Hormones and Sexuality Are Intimately Linked

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Functional Medicine Specialist Dr. Marsha Nunley of H.E.A.L. Medical Provides Tips for Maintaining an Active Sex Life.

Dr. Marsha Nunley

Diminished sexual satisfaction and loss of libido are not irreversible consequences of aging.

Most women experience fluctuations in their level of sexual desire over the course of their lives and not always in expected patterns. During the childrearing years and the perimenopausal period as the reproductive hormones start to change, many women suffer a decrease in libido and sexual function. “In fact, a woman's desire for sex is based on the complex interaction of any number of physical, psychological, and relationship-based factors,” says functional medicine specialist Dr. Marsha Nunley, founder of H.E.A.L. Medical. “Sometimes it’s as simple as a woman’s changing hormones.” According to Dr. Nunley you can have an active and satisfying sex life at every age, and if it’s not going the way you want, consult a hormone specialist for guidance.

Hormones control just about every aspect of bodily function. They are chemical messengers that are produced by the endocrine glands and transported via the bloodstream to cells throughout the body where they signal the cells to perform their assigned tasks. Hormones regulate growth and metabolism, control immune function and reproduction, and influence emotions and mood. “Hormones are potent,” says Dr. Nunley. “Just a tiny amount can have a powerful effect. That's why monitoring hormone levels is so important – even small fluctuations can cause major changes in the body.”

The hormones that are most important in affecting a woman's sexual desire and functioning are estrogen and testosterone, which are present at different levels and play different roles throughout her life.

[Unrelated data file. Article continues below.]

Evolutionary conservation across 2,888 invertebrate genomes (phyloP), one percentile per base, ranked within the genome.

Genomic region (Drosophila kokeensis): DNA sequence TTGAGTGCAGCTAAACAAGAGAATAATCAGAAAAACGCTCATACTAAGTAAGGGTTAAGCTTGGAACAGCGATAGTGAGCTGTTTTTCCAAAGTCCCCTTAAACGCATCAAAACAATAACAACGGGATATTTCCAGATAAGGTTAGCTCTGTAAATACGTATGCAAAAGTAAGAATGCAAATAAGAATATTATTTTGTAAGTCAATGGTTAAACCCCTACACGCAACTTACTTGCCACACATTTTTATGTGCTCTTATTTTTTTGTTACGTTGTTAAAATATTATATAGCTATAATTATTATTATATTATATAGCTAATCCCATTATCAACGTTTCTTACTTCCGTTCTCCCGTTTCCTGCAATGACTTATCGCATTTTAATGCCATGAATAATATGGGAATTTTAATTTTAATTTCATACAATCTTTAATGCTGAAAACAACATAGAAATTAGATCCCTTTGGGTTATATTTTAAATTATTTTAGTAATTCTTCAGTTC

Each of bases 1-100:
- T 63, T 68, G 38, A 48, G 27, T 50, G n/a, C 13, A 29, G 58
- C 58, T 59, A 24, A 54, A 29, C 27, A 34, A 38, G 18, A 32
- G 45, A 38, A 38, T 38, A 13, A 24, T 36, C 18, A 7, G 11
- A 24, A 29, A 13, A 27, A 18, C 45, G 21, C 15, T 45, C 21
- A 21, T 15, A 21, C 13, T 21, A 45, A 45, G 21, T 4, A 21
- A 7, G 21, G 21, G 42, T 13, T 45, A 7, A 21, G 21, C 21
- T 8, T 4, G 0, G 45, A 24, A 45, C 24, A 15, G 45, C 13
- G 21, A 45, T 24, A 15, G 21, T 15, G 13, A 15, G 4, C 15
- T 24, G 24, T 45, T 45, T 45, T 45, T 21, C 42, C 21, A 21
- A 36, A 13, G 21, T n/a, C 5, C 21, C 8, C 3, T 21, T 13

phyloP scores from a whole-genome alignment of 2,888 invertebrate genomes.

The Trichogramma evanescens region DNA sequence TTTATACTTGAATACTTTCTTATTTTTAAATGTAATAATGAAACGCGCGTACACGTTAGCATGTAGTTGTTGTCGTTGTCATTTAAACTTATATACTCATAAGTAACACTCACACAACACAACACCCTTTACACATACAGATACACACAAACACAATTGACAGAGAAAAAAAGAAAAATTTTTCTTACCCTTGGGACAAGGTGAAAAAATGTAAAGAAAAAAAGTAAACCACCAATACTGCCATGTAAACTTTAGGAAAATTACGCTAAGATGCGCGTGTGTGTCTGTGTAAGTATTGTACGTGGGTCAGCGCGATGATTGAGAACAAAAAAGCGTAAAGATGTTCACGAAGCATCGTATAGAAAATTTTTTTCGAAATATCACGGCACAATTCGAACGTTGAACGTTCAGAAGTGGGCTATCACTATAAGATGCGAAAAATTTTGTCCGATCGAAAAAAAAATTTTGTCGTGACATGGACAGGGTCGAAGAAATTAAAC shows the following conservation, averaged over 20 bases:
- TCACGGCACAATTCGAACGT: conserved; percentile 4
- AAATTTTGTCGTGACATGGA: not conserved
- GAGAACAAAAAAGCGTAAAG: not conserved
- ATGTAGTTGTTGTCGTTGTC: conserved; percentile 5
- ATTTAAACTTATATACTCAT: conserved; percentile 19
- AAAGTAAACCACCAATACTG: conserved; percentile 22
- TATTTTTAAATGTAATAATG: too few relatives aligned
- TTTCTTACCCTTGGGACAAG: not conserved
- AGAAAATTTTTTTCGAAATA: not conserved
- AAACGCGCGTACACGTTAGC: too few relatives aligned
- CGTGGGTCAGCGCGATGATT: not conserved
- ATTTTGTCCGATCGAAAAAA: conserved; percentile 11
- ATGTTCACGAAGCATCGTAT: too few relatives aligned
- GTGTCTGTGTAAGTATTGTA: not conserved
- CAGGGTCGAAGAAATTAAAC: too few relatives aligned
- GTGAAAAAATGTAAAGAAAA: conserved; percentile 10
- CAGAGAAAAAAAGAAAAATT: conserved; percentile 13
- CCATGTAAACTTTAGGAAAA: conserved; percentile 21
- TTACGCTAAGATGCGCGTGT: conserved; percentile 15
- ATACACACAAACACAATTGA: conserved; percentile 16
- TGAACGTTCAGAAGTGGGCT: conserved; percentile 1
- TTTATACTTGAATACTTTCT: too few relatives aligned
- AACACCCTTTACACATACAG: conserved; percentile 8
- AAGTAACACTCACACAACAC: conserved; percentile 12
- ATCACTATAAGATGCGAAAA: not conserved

• Estrogen is the primary female sex hormone produced by the ovaries. It controls the development of female sex organs and secondary female sex characteristics during adolescence, regulates the menstrual cycle, and prepares the uterus for pregnancy. When estrogen levels drop, as they do during some phases of the menstrual cycle, after childbirth, during nursing, and more dramatically, at menopause, women may experience a corresponding drop in libido, painful sex, mood swings and up and down emotions.
  • Testosterone, plays a role in libido in women and men. Low levels of testosterone and fluctuating levels of estrogen may be associated with low libido and poor sexual response during perimenopause and menopause.

“Loss of sexual desire at any age may be due to a to a combination of factors,” says Dr. Nunley. “A good place to start is to see a hormone specialist and get your hormone levels tested including thyroid testing.” At the same time, Dr. Nunley suggests to look at other physical, psychological, and emotional factors. If hormone levels are outside normal ranges, the imbalance may be relieved by hormone therapy. The most common cause of a deficit of sex hormones is the natural decline that occurs at menopause.

The majority of women experience sexual changes at menopause and may lose interest in sex, have difficulty becoming aroused or reaching orgasm, or may suffer discomfort during intercourse due to vaginal dryness and thinning of the tissues. “Diminished sexual satisfaction and loss of libido are not irreversible consequences of aging,” Dr. Nunley says. “Many women and their partners find that accommodating changes and appropriate hormone replacement can rekindle interest and intimacy and most people can continue to enjoy a sexual relationship well into their golden years.”

Marsha Nunley, M.D., founder of H.E.A.L. Medical is board-certified in internal medicine, geriatric medicine, and palliative care. Dr. Nunley specializes in functional medicine, a systems-based approach to treating the whole person. http://www.marshanunleymd.com

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